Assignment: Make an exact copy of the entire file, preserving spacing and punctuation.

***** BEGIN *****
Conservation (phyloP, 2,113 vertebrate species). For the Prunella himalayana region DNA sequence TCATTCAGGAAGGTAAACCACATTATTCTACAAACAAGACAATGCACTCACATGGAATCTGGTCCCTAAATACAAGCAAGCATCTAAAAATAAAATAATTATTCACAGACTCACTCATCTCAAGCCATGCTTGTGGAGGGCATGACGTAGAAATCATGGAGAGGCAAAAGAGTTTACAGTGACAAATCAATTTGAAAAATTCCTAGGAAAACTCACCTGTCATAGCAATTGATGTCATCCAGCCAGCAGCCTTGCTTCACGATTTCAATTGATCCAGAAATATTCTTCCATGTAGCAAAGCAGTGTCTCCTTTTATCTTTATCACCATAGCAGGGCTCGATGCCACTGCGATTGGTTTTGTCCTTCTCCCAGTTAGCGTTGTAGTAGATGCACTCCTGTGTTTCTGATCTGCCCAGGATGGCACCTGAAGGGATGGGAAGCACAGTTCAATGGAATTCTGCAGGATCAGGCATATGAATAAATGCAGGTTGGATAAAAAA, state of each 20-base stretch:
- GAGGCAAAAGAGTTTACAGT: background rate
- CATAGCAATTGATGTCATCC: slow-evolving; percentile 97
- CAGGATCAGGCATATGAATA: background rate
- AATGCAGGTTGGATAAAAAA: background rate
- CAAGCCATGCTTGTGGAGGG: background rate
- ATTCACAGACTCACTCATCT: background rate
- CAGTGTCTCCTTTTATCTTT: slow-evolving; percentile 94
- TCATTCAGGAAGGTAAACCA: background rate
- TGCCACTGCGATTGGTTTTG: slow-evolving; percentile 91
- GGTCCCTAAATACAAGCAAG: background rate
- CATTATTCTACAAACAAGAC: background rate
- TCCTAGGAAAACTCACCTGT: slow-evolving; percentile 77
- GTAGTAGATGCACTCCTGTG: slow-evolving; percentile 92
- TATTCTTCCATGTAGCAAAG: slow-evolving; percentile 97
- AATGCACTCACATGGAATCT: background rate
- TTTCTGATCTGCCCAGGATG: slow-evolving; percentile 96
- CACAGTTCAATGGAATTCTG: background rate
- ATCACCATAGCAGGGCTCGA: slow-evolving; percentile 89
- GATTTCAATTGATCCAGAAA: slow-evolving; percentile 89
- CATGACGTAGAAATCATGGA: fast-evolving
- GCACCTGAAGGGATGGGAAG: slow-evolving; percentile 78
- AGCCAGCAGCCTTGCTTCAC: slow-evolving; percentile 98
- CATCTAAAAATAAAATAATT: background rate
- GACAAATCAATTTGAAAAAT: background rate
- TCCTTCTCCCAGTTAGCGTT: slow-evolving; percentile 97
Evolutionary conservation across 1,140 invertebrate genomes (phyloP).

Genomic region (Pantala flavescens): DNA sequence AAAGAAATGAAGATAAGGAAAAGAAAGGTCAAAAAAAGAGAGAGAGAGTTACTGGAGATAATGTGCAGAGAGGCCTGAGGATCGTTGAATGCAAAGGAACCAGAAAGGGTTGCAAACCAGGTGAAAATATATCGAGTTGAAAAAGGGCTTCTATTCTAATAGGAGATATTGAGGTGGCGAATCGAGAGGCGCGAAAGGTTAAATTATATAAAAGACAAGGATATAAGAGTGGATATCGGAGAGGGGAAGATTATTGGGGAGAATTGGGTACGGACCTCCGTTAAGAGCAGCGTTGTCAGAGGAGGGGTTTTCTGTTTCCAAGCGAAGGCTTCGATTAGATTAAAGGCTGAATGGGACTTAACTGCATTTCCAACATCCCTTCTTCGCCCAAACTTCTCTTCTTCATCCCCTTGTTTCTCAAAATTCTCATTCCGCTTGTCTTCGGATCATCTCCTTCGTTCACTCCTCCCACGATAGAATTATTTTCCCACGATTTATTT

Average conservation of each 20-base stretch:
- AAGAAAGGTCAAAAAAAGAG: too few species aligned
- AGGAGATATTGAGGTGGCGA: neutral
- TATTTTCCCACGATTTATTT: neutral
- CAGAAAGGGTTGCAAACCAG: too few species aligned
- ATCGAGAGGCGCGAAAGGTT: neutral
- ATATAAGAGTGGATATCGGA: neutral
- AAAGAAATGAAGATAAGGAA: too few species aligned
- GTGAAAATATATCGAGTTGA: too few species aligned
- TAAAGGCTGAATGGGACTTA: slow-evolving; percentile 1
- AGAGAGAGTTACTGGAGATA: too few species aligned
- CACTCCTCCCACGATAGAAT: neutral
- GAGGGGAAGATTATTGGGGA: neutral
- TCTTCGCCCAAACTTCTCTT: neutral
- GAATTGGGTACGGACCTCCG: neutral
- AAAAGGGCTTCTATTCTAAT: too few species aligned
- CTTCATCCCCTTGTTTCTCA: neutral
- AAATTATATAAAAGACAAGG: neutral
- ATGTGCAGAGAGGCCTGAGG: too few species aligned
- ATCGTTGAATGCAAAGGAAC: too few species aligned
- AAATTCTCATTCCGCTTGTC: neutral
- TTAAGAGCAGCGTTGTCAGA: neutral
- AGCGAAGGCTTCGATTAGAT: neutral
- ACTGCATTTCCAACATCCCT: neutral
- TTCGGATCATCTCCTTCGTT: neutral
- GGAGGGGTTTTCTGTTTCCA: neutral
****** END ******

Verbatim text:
Conservation (phyloP, 2,113 vertebrate species). For the Prunella himalayana region DNA sequence TCATTCAGGAAGGTAAACCACATTATTCTACAAACAAGACAATGCACTCACATGGAATCTGGTCCCTAAATACAAGCAAGCATCTAAAAATAAAATAATTATTCACAGACTCACTCATCTCAAGCCATGCTTGTGGAGGGCATGACGTAGAAATCATGGAGAGGCAAAAGAGTTTACAGTGACAAATCAATTTGAAAAATTCCTAGGAAAACTCACCTGTCATAGCAATTGATGTCATCCAGCCAGCAGCCTTGCTTCACGATTTCAATTGATCCAGAAATATTCTTCCATGTAGCAAAGCAGTGTCTCCTTTTATCTTTATCACCATAGCAGGGCTCGATGCCACTGCGATTGGTTTTGTCCTTCTCCCAGTTAGCGTTGTAGTAGATGCACTCCTGTGTTTCTGATCTGCCCAGGATGGCACCTGAAGGGATGGGAAGCACAGTTCAATGGAATTCTGCAGGATCAGGCATATGAATAAATGCAGGTTGGATAAAAAA, state of each 20-base stretch:
- GAGGCAAAAGAGTTTACAGT: background rate
- CATAGCAATTGATGTCATCC: slow-evolving; percentile 97
- CAGGATCAGGCATATGAATA: background rate
- AATGCAGGTTGGATAAAAAA: background rate
- CAAGCCATGCTTGTGGAGGG: background rate
- ATTCACAGACTCACTCATCT: background rate
- CAGTGTCTCCTTTTATCTTT: slow-evolving; percentile 94
- TCATTCAGGAAGGTAAACCA: background rate
- TGCCACTGCGATTGGTTTTG: slow-evolving; percentile 91
- GGTCCCTAAATACAAGCAAG: background rate
- CATTATTCTACAAACAAGAC: background rate
- TCCTAGGAAAACTCACCTGT: slow-evolving; percentile 77
- GTAGTAGATGCACTCCTGTG: slow-evolving; percentile 92
- TATTCTTCCATGTAGCAAAG: slow-evolving; percentile 97
- AATGCACTCACATGGAATCT: background rate
- TTTCTGATCTGCCCAGGATG: slow-evolving; percentile 96
- CACAGTTCAATGGAATTCTG: background rate
- ATCACCATAGCAGGGCTCGA: slow-evolving; percentile 89
- GATTTCAATTGATCCAGAAA: slow-evolving; percentile 89
- CATGACGTAGAAATCATGGA: fast-evolving
- GCACCTGAAGGGATGGGAAG: slow-evolving; percentile 78
- AGCCAGCAGCCTTGCTTCAC: slow-evolving; percentile 98
- CATCTAAAAATAAAATAATT: background rate
- GACAAATCAATTTGAAAAAT: background rate
- TCCTTCTCCCAGTTAGCGTT: slow-evolving; percentile 97
Evolutionary conservation across 1,140 invertebrate genomes (phyloP).

Genomic region (Pantala flavescens): DNA sequence AAAGAAATGAAGATAAGGAAAAGAAAGGTCAAAAAAAGAGAGAGAGAGTTACTGGAGATAATGTGCAGAGAGGCCTGAGGATCGTTGAATGCAAAGGAACCAGAAAGGGTTGCAAACCAGGTGAAAATATATCGAGTTGAAAAAGGGCTTCTATTCTAATAGGAGATATTGAGGTGGCGAATCGAGAGGCGCGAAAGGTTAAATTATATAAAAGACAAGGATATAAGAGTGGATATCGGAGAGGGGAAGATTATTGGGGAGAATTGGGTACGGACCTCCGTTAAGAGCAGCGTTGTCAGAGGAGGGGTTTTCTGTTTCCAAGCGAAGGCTTCGATTAGATTAAAGGCTGAATGGGACTTAACTGCATTTCCAACATCCCTTCTTCGCCCAAACTTCTCTTCTTCATCCCCTTGTTTCTCAAAATTCTCATTCCGCTTGTCTTCGGATCATCTCCTTCGTTCACTCCTCCCACGATAGAATTATTTTCCCACGATTTATTT

Average conservation of each 20-base stretch:
- AAGAAAGGTCAAAAAAAGAG: too few species aligned
- AGGAGATATTGAGGTGGCGA: neutral
- TATTTTCCCACGATTTATTT: neutral
- CAGAAAGGGTTGCAAACCAG: too few species aligned
- ATCGAGAGGCGCGAAAGGTT: neutral
- ATATAAGAGTGGATATCGGA: neutral
- AAAGAAATGAAGATAAGGAA: too few species aligned
- GTGAAAATATATCGAGTTGA: too few species aligned
- TAAAGGCTGAATGGGACTTA: slow-evolving; percentile 1
- AGAGAGAGTTACTGGAGATA: too few species aligned
- CACTCCTCCCACGATAGAAT: neutral
- GAGGGGAAGATTATTGGGGA: neutral
- TCTTCGCCCAAACTTCTCTT: neutral
- GAATTGGGTACGGACCTCCG: neutral
- AAAAGGGCTTCTATTCTAAT: too few species aligned
- CTTCATCCCCTTGTTTCTCA: neutral
- AAATTATATAAAAGACAAGG: neutral
- ATGTGCAGAGAGGCCTGAGG: too few species aligned
- ATCGTTGAATGCAAAGGAAC: too few species aligned
- AAATTCTCATTCCGCTTGTC: neutral
- TTAAGAGCAGCGTTGTCAGA: neutral
- AGCGAAGGCTTCGATTAGAT: neutral
- ACTGCATTTCCAACATCCCT: neutral
- TTCGGATCATCTCCTTCGTT: neutral
- GGAGGGGTTTTCTGTTTCCA: neutral